1. What inspired you to pursue a career that embraces marketing?

I did the typical graduate thing and kind of fell into a career in market research. But I found it a bit too…transactional. I was more interested in the problem solving aspects of marketing – understanding what makes people do what they do. So I spent a couple of years reading up on people like Sharpe and Rumelt, and then was lucky enough to find a boss who hired me into a brand strategy role despite being heavy on theory but light on experience.

2. What are the biggest challenges currently facing your marketing team?

To have the combination of long-term trends, causal results and case studies that demonstrates that marketing investment is critical ‘whatever the weather’.

I’m lucky to work for an organisation that has a firm belief in marketing as a growth driver and continues to invest in brand despite economic uncertainty. Like every company, completely fair and reasonable questions are asked about our marketing investments - exactly the questions that I would ask! As is the case for most marketers, having robust and evidence backed answers to these questions is our biggest challenge. 

3. Science vs Art: With scientific data-driven marketing at one end of the spectrum and genius creative ideas at the other - which side do you lean towards?

As with many things in life, I strive to be in the middle.

My observation is that marketing has historically been seen as a creative pursuit. Over the last decade though, the proliferation of digital channels and martech has led to a kind of over correction towards science.

For me, the science should come in the earlier stages of the marketing process. What problem will we solve, how will we drive the business, what’s the size of the prize? And then the art comes in how we deliver this. Novel, creative, exciting solutions to scientifically defined and quantified problems.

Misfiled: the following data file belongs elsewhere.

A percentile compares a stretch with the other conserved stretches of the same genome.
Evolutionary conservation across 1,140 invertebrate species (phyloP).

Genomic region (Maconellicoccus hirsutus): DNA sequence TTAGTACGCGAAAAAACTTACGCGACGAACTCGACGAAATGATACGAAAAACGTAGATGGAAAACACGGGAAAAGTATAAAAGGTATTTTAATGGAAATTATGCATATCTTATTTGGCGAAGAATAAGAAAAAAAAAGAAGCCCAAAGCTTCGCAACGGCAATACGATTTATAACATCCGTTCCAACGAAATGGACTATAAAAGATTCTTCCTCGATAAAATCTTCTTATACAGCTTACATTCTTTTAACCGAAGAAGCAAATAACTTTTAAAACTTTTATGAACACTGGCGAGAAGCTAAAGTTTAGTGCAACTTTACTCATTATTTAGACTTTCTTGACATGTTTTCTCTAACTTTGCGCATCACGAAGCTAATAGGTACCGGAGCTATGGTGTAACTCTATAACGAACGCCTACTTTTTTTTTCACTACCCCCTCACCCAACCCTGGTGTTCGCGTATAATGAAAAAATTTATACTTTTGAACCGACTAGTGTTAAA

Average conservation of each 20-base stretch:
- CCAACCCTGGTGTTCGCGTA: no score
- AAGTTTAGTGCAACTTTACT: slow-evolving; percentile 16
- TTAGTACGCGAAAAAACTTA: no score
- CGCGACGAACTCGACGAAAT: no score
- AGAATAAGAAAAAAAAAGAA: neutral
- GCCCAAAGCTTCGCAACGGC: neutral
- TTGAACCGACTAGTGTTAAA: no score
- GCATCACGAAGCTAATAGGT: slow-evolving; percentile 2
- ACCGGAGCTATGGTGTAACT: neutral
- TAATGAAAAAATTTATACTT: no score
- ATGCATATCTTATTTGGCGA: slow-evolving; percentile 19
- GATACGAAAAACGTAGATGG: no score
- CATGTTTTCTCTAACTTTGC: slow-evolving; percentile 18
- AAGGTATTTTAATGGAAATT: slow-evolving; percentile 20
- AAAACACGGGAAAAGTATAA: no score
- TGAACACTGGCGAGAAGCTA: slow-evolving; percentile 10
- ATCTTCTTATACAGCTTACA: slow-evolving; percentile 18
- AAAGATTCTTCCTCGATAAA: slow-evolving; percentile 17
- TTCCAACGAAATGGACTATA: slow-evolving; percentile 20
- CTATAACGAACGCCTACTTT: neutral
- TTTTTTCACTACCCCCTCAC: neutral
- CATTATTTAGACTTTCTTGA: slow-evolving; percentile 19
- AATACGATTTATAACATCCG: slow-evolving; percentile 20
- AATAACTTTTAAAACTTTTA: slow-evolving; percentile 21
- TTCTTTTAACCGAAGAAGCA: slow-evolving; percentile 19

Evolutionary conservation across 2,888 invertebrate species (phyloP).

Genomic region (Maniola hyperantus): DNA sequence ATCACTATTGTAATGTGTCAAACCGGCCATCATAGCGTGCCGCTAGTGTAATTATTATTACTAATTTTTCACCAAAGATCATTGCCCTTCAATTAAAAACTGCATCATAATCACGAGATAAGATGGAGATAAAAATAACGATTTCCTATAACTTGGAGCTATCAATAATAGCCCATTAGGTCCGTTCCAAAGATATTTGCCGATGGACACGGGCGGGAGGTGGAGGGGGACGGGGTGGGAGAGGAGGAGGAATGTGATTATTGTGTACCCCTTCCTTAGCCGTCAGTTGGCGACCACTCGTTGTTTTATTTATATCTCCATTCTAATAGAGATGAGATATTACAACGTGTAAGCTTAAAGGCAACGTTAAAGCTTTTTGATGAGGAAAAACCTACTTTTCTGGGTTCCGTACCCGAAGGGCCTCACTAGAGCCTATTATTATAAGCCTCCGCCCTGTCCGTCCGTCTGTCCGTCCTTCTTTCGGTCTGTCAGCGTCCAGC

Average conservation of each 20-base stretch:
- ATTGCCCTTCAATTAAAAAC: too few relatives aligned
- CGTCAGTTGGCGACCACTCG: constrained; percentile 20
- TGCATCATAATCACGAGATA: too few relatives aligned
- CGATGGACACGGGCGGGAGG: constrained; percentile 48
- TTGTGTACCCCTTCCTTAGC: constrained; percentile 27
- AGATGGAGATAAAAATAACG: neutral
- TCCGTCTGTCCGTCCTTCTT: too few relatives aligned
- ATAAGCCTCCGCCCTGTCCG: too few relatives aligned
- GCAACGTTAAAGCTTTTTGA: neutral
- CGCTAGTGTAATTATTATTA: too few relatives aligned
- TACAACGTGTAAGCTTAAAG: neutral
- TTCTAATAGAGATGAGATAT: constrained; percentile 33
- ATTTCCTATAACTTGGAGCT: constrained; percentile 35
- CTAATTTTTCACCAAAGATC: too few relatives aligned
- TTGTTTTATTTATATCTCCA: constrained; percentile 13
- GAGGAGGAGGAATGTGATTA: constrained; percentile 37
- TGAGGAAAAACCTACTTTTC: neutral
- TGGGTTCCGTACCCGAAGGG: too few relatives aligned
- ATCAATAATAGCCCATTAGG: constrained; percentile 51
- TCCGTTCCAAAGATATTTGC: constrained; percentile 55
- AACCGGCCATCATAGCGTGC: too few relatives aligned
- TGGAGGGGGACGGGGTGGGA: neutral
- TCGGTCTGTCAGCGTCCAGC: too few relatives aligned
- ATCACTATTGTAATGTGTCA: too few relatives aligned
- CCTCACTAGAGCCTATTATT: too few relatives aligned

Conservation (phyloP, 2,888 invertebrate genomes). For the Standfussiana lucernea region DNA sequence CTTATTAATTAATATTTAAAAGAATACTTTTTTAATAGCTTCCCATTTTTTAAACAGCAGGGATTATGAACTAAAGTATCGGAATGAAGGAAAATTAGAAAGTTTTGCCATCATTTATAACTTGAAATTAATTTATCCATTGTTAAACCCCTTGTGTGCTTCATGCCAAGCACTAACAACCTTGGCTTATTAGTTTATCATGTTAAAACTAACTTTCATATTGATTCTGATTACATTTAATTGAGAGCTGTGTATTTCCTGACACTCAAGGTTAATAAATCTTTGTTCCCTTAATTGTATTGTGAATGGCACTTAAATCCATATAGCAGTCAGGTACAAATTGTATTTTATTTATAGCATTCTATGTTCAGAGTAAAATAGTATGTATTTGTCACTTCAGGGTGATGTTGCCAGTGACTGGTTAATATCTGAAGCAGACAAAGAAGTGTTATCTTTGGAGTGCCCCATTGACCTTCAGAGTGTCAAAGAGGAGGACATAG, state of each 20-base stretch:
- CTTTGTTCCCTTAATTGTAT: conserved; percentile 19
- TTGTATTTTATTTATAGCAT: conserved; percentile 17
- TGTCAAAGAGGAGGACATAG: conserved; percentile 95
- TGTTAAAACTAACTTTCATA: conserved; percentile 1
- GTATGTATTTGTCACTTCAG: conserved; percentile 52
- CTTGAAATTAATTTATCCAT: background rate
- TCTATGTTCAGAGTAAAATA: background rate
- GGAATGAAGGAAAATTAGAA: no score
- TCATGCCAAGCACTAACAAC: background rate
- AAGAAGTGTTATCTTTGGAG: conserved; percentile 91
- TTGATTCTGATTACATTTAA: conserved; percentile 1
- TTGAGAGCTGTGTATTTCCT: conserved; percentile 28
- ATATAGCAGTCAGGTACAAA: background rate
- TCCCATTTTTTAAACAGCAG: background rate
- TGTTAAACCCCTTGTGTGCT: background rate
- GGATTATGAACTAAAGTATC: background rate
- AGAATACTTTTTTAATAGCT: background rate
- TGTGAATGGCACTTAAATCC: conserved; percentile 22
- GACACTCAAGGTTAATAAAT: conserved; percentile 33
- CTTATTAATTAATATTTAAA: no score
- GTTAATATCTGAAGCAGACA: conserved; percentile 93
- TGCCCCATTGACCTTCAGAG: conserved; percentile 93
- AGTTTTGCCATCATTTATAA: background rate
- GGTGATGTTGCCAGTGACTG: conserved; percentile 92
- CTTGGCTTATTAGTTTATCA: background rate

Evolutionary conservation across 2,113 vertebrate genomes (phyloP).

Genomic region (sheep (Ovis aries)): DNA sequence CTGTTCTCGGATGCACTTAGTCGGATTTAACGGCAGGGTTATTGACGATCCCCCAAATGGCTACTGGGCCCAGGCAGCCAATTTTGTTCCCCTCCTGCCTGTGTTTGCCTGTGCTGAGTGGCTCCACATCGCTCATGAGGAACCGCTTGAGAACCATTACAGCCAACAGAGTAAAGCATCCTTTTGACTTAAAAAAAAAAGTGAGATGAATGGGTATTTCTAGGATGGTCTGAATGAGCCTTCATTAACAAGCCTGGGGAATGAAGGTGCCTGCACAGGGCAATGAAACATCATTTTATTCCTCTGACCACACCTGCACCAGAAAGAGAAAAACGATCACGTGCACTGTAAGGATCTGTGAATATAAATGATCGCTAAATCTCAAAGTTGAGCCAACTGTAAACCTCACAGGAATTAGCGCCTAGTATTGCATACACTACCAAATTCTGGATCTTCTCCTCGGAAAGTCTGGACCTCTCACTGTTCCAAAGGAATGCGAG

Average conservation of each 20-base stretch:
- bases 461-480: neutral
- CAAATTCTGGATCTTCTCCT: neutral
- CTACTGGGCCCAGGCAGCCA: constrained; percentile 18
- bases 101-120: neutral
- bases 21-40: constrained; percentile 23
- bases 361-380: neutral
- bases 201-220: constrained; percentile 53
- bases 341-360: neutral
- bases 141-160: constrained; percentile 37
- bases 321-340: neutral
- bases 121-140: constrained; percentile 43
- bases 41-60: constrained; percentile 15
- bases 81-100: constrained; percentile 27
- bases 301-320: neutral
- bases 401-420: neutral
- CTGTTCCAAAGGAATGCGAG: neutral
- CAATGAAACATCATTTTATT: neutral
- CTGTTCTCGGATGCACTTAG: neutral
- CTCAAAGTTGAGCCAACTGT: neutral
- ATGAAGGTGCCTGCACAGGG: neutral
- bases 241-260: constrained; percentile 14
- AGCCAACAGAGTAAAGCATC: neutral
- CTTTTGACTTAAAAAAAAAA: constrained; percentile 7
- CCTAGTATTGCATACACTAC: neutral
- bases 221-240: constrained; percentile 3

4. In marketing, when is it ok to rely on A.I. and when do you think you definitely ‘need a human’?

I see AI as a way to help make our marketing and work more creative and efficient. But our ultimate goal is effectiveness. There are so many variable factors to this, both subjective and objective, that it takes a skilled human to plot a course to really effective marketing.

5. How is your business 'Riding the Storm' of economic turbulence and increased cost of living?

LinkedIn can’t impact the price of a pint of milk or how much someone’s gas bill is. But we can give everyone the means to maximize their potential and address the cost of living that way.

Our company vision of creating economic opportunity for every member of the global workforce becomes even more relevant during economic downturns. There is no other brand in the world that can do that like we can, be that through new jobs, developing skills, building beneficial connections, finding new sales leads or many other ways.

6. How do you adapt a business and marketing strategy to embrace the latest trends and keep ahead of the competition?

I don’t want to calibrate our marketing around the latest trends or what our competitors are doing. We calibrate our marketing around the needs of our members and customers.